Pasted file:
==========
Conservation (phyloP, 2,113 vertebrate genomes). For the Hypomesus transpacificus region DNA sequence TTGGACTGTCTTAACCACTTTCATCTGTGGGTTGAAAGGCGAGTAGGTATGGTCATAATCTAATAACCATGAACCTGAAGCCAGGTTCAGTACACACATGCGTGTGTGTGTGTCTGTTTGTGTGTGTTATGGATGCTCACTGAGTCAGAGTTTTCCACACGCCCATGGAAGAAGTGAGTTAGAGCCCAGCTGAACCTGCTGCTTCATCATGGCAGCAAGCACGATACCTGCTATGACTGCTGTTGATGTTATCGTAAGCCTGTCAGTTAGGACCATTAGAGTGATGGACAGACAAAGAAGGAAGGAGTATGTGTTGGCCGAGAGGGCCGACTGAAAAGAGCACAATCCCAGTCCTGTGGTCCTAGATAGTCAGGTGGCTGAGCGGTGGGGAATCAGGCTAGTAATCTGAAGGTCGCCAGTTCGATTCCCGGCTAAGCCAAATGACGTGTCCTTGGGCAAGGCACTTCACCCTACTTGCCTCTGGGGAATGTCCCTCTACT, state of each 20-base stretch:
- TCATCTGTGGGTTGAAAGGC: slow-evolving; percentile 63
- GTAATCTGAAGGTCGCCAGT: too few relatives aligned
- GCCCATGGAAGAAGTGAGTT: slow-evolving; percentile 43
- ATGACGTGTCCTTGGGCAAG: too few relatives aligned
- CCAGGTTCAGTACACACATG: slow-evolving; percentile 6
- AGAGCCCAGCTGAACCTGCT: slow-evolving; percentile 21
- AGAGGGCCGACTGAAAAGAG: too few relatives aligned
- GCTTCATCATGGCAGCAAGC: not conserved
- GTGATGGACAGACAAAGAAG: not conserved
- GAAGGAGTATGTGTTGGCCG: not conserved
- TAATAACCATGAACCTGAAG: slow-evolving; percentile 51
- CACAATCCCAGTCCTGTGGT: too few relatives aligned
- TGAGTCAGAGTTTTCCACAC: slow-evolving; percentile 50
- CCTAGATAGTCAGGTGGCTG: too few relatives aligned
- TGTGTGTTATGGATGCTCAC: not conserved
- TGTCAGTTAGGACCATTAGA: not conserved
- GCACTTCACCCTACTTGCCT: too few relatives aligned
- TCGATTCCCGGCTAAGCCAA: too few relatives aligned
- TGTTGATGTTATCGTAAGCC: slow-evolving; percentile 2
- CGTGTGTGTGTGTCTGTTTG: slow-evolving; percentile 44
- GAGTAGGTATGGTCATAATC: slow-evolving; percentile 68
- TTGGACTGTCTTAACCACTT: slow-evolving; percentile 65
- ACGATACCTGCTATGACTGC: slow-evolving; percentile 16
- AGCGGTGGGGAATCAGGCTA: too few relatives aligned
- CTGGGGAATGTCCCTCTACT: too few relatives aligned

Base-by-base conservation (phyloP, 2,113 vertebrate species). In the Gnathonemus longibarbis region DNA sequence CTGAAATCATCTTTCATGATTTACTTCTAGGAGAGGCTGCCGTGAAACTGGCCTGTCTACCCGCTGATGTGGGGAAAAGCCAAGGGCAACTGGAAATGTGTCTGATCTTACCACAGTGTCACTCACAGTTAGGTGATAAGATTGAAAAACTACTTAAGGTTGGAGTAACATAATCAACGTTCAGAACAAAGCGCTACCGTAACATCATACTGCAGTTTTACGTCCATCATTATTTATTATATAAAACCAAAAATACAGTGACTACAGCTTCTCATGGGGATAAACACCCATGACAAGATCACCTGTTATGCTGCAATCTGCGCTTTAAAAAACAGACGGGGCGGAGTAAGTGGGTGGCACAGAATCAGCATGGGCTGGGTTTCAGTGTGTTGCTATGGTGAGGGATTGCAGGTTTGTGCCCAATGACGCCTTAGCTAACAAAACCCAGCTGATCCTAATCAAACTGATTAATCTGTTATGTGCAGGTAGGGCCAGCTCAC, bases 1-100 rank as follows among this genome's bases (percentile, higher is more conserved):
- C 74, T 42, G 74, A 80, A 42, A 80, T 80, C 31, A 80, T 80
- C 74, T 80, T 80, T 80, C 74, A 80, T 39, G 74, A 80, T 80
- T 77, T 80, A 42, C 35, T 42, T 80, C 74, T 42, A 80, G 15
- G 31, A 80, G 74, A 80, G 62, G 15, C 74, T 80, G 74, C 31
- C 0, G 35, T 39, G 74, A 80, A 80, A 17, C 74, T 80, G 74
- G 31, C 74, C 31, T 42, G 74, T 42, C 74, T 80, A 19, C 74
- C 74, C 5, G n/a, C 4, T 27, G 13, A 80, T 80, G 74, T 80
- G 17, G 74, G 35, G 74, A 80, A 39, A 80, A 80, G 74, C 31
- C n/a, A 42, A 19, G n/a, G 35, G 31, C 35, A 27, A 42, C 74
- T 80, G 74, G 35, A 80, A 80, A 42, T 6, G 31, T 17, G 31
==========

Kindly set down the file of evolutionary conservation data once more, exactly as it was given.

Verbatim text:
Conservation (phyloP, 2,113 vertebrate genomes). For the Hypomesus transpacificus region DNA sequence TTGGACTGTCTTAACCACTTTCATCTGTGGGTTGAAAGGCGAGTAGGTATGGTCATAATCTAATAACCATGAACCTGAAGCCAGGTTCAGTACACACATGCGTGTGTGTGTGTCTGTTTGTGTGTGTTATGGATGCTCACTGAGTCAGAGTTTTCCACACGCCCATGGAAGAAGTGAGTTAGAGCCCAGCTGAACCTGCTGCTTCATCATGGCAGCAAGCACGATACCTGCTATGACTGCTGTTGATGTTATCGTAAGCCTGTCAGTTAGGACCATTAGAGTGATGGACAGACAAAGAAGGAAGGAGTATGTGTTGGCCGAGAGGGCCGACTGAAAAGAGCACAATCCCAGTCCTGTGGTCCTAGATAGTCAGGTGGCTGAGCGGTGGGGAATCAGGCTAGTAATCTGAAGGTCGCCAGTTCGATTCCCGGCTAAGCCAAATGACGTGTCCTTGGGCAAGGCACTTCACCCTACTTGCCTCTGGGGAATGTCCCTCTACT, state of each 20-base stretch:
- TCATCTGTGGGTTGAAAGGC: slow-evolving; percentile 63
- GTAATCTGAAGGTCGCCAGT: too few relatives aligned
- GCCCATGGAAGAAGTGAGTT: slow-evolving; percentile 43
- ATGACGTGTCCTTGGGCAAG: too few relatives aligned
- CCAGGTTCAGTACACACATG: slow-evolving; percentile 6
- AGAGCCCAGCTGAACCTGCT: slow-evolving; percentile 21
- AGAGGGCCGACTGAAAAGAG: too few relatives aligned
- GCTTCATCATGGCAGCAAGC: not conserved
- GTGATGGACAGACAAAGAAG: not conserved
- GAAGGAGTATGTGTTGGCCG: not conserved
- TAATAACCATGAACCTGAAG: slow-evolving; percentile 51
- CACAATCCCAGTCCTGTGGT: too few relatives aligned
- TGAGTCAGAGTTTTCCACAC: slow-evolving; percentile 50
- CCTAGATAGTCAGGTGGCTG: too few relatives aligned
- TGTGTGTTATGGATGCTCAC: not conserved
- TGTCAGTTAGGACCATTAGA: not conserved
- GCACTTCACCCTACTTGCCT: too few relatives aligned
- TCGATTCCCGGCTAAGCCAA: too few relatives aligned
- TGTTGATGTTATCGTAAGCC: slow-evolving; percentile 2
- CGTGTGTGTGTGTCTGTTTG: slow-evolving; percentile 44
- GAGTAGGTATGGTCATAATC: slow-evolving; percentile 68
- TTGGACTGTCTTAACCACTT: slow-evolving; percentile 65
- ACGATACCTGCTATGACTGC: slow-evolving; percentile 16
- AGCGGTGGGGAATCAGGCTA: too few relatives aligned
- CTGGGGAATGTCCCTCTACT: too few relatives aligned

Base-by-base conservation (phyloP, 2,113 vertebrate species). In the Gnathonemus longibarbis region DNA sequence CTGAAATCATCTTTCATGATTTACTTCTAGGAGAGGCTGCCGTGAAACTGGCCTGTCTACCCGCTGATGTGGGGAAAAGCCAAGGGCAACTGGAAATGTGTCTGATCTTACCACAGTGTCACTCACAGTTAGGTGATAAGATTGAAAAACTACTTAAGGTTGGAGTAACATAATCAACGTTCAGAACAAAGCGCTACCGTAACATCATACTGCAGTTTTACGTCCATCATTATTTATTATATAAAACCAAAAATACAGTGACTACAGCTTCTCATGGGGATAAACACCCATGACAAGATCACCTGTTATGCTGCAATCTGCGCTTTAAAAAACAGACGGGGCGGAGTAAGTGGGTGGCACAGAATCAGCATGGGCTGGGTTTCAGTGTGTTGCTATGGTGAGGGATTGCAGGTTTGTGCCCAATGACGCCTTAGCTAACAAAACCCAGCTGATCCTAATCAAACTGATTAATCTGTTATGTGCAGGTAGGGCCAGCTCAC, bases 1-100 rank as follows among this genome's bases (percentile, higher is more conserved):
- C 74, T 42, G 74, A 80, A 42, A 80, T 80, C 31, A 80, T 80
- C 74, T 80, T 80, T 80, C 74, A 80, T 39, G 74, A 80, T 80
- T 77, T 80, A 42, C 35, T 42, T 80, C 74, T 42, A 80, G 15
- G 31, A 80, G 74, A 80, G 62, G 15, C 74, T 80, G 74, C 31
- C 0, G 35, T 39, G 74, A 80, A 80, A 17, C 74, T 80, G 74
- G 31, C 74, C 31, T 42, G 74, T 42, C 74, T 80, A 19, C 74
- C 74, C 5, G n/a, C 4, T 27, G 13, A 80, T 80, G 74, T 80
- G 17, G 74, G 35, G 74, A 80, A 39, A 80, A 80, G 74, C 31
- C n/a, A 42, A 19, G n/a, G 35, G 31, C 35, A 27, A 42, C 74
- T 80, G 74, G 35, A 80, A 80, A 42, T 6, G 31, T 17, G 31